You can go to a doctor to get a blood test to see if you have antibodies to herpes, but antibodies only suggest that you’ve been exposed and won’t determine if you’ll have future outbreaks. As a result, testing is generally not a great indicator of whether or not you are going to spread the virus during sex (and tends to lead to unnecessary anxiety).
Most doctors will recommend testing only during an outbreak. Due to the numerous herpes-related viruses that humans carry—think chickenpox—testing often renders both false negatives and false positives. However, when an outbreak occurs, your doctor can swab the sore itself to deliver a more accurate result.
If you have contracted HSV-1 or HSV-2, just remember that it’s not the end of your sex life. There are suppressive meds that prevent future outbreaks in a significant percentage of people. You can easily get meds online and even have them delivered regularly so you stay on track. Taking suppressive meds doesn’t mean you get to avoid having the conversation about herpes, but it gives you and your partner the best starting place to have a healthy conversation—and in turn, a healthy sex life. Think of it as a great way to get to know someone before jumping in the sack.
Can I have sex with Herpes?
Even if you’re been diagnosed with herpes, your sex life isn’t over! Knowledge is power. Even if this was a one-night stand, knowing what to look out for within your own body is key. 1) Managing the symptoms of an outbreak with medication and 2) using barrier methods like condoms and dental dams are the best way to avoid passing herpes during sex. Make sure you have open and honest communication with any current and future partners so everyone is educated and making the decisions that are right for their health.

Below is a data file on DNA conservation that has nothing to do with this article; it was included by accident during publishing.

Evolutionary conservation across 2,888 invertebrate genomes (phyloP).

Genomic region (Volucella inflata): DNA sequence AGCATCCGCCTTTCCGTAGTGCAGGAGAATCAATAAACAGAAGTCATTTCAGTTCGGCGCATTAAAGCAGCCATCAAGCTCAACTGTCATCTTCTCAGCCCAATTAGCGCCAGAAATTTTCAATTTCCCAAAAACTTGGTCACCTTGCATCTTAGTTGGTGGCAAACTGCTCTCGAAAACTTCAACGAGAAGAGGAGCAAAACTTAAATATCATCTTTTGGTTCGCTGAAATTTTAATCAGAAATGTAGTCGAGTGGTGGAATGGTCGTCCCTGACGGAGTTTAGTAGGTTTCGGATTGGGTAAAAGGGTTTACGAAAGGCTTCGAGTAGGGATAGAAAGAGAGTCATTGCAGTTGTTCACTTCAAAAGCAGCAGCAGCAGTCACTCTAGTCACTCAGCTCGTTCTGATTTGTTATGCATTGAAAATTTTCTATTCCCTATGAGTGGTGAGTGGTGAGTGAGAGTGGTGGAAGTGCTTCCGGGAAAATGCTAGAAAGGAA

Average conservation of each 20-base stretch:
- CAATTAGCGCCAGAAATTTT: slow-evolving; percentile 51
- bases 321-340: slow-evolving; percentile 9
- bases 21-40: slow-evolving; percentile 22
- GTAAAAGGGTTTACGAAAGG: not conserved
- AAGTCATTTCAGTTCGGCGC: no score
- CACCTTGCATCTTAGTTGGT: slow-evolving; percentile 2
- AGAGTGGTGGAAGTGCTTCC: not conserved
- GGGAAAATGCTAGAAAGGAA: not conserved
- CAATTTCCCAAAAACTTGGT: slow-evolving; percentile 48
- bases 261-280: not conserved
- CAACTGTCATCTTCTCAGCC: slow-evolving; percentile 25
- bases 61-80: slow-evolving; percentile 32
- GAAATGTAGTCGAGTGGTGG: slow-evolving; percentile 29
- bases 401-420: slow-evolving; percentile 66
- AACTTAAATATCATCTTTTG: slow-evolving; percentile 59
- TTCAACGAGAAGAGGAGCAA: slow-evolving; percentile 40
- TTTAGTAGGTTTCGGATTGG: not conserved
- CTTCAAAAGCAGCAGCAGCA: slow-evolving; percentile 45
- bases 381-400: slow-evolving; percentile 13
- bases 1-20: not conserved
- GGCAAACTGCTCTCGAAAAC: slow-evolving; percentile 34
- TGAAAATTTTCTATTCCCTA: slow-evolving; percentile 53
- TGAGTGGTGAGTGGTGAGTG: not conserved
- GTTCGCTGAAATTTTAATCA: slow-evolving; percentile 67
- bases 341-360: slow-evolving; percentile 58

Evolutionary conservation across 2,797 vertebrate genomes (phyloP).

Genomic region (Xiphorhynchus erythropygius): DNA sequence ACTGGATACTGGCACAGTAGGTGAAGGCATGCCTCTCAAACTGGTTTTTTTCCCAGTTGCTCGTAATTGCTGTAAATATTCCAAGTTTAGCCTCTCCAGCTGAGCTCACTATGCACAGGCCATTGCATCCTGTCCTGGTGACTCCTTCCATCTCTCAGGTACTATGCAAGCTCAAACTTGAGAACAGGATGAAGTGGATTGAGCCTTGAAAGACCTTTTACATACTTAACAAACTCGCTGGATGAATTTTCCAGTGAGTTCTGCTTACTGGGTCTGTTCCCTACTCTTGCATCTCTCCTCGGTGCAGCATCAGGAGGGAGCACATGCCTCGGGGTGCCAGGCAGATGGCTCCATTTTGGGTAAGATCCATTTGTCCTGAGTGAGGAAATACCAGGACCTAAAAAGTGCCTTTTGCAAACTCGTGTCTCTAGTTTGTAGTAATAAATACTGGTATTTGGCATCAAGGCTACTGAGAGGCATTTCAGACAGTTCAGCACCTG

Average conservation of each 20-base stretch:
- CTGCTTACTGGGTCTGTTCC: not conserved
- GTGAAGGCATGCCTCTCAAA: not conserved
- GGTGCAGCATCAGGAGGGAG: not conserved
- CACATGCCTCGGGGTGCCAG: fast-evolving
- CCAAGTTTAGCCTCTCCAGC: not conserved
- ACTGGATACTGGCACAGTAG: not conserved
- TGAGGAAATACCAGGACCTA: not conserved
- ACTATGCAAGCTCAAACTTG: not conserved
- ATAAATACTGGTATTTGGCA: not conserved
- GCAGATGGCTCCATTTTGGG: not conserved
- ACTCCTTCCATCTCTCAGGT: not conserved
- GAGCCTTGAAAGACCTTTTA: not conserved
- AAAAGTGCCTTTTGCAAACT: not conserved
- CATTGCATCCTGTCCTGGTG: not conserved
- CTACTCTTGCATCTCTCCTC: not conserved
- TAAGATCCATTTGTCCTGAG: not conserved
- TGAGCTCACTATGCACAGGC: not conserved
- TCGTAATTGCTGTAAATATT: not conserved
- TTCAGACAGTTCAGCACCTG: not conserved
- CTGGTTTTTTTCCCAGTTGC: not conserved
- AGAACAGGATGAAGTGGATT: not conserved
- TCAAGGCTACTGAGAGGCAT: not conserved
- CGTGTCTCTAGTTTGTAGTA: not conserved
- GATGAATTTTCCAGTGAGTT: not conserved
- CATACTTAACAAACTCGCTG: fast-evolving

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Whether you are sharing your story or listening to someone share theirs, remember to talk it out. Show this person—even if they aren’t a long-term thing—that it’s not scary to talk about these sensitive topics. Ask, or share, some information about how often outbreaks occur. Gauge what experience either of you has had with the virus. Ask how it feels to share about it. Encourage each other to be upfront in the future.
You can also reach out on social media for community (and give @hellowisp a follow while you’re at it)! Lots of herpes activists are taking steps to #BreakTheStigma by talking about their diagnoses, their experiences, and how they navigate difficult conversations with their partners. One thing they aren’t doing? Giving up on their sex lives! Having herpes doesn’t mean living a life of celibacy—you’re still a complete person who’s allowed to live a full life. You’ve got this.